Common Aspirations for Freedom, Dignity, Respect and Justice pursued by West Papuans and African Americans in Societies where being black has been painted as ugly, lazy and bad

The death of George Floyd, an African American who was brutally murdered by a police man like another animal without any remorse that sparked anger around the world is not an isolated incident but a sign of a deeply entranced and normalized outright racism. Structural and institutionalized societies and systems that projects whiteness as pure, wise, intelligent and holy while portraying the black as the exact opposite that continue to build a racial boundary that resonates throughout the world. The video of George’s daylight murder was widely circulated throughout the world showing the white police officer kneeling on Floyd’s head ignoring his pleading that he was not breathing. People around the world cursed the police brutality calling “Black lives matter” a slogan that is going viral to protest against the systemic white supremacy and injustice experienced by people of color for decades.

Floyd’s tragic murder has been deeply felt by the people of West Papua connected through common bond of race and experiences of painful memories under Indonesian occupation. One was the story of Obby Kogoya, a Papuan student who was dragged to the ground and continuously stepping on his body by Indonesian police in Yogyakarta on July 15th, 2016. His body was dragged on the asphalt, kicked and punched whilst one of the officers pushed his fingers into Obby’s nostrils and drag him down with no sense of guilt. Another officer put his shoes on Obby’s head and would not let him rise, continually stepping him from the back. He was only an unarmed student pose no threat to the officers or the bystanders yet they treated him as if he was a common criminal.

For Papuan people, both Floyd and Obby represent their own stories and struggles but fighting for the same cause, they want justice, dignity and respect. While most Indonesians also shared the sentiment by taking to social media platforms to support the “Black Lives Matter” campaign, Papua perceive the case even more deeply. For Papuan people who have been living within the systemic racism and oppression for decades, Floyd’s death gives deep meaning to them that they have their fellow brothers on the other side of the world suffering the same injustices like them as people of color.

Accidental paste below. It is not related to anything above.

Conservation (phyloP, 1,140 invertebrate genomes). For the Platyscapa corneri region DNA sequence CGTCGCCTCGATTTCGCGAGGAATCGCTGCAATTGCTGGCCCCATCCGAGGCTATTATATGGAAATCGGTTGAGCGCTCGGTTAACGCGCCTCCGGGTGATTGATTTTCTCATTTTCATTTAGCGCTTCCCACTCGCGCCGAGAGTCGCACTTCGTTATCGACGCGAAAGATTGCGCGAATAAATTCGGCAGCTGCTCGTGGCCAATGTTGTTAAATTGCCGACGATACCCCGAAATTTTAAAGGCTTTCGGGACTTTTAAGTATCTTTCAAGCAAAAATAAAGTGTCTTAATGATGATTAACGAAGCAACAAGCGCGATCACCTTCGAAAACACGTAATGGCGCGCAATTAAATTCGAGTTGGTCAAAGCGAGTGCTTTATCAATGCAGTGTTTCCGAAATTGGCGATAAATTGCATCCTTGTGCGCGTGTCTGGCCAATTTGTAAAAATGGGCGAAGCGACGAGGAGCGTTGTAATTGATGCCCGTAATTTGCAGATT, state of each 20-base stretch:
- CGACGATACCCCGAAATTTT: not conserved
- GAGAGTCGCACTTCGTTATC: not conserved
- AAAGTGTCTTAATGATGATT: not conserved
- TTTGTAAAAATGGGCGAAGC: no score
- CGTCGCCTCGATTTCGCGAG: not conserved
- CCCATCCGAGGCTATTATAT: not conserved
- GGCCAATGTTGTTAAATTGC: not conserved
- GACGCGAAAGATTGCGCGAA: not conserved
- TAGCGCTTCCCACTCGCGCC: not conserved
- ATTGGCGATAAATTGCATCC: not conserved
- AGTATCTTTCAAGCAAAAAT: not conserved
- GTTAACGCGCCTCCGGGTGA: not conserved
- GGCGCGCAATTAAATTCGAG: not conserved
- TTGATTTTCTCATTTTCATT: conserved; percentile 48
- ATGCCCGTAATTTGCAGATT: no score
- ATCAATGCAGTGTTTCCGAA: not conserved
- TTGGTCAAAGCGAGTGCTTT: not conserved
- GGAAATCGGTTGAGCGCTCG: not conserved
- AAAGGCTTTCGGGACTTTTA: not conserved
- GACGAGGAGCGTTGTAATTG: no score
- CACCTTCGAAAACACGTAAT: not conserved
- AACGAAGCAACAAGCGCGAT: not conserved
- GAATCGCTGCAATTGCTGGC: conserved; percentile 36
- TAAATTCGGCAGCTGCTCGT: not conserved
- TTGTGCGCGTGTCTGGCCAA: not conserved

Both Floyd and Obby’s cases are powerfully explicit examples of understanding racism in a structural way. The inhumane treatments by police officers implied the hierarchical relations between two different identities and ethnicities that society claim to united them together. The racial division between the superior white and the inferior black have existed hundreds of years and deepened by the structures and institutions that were established and enforced by people to maintain the status quo. Like the African Americans, West Papuans are also a product of racial construct since the Dutch colonial era. One of the historians, Richard Chauvel stated that, Dutch’s dual colonial system contributed to the West Papuan’s sense of separateness from Indonesia . The administration created the hierarchical division by putting Indonesians and West Papuans on the second and the third layers of the society respectively, whilst the Dutch colonizers occupy at the top in society. When Indonesians declared their independence in 1945, the division was deepened by the stigmatization they created and attached to the West Papuans as black monkeys from Africa, lazy, stupid, and primitive people. The perception worsened when West Papua was integrated into Indonesia for strategic and ideological reasons assisted and facilitated by another racist country the United States of America. Marginalization, racism, migrant-bias development practices, human rights violence, economic exploitation and depopulation have contributed to the increased dichotomy of West Papuan and Indonesian identities. West Papuans are oppressed at all levels whose lives were being fully determined by the superior Indonesians who think they know what is best for ignorant West Papuans.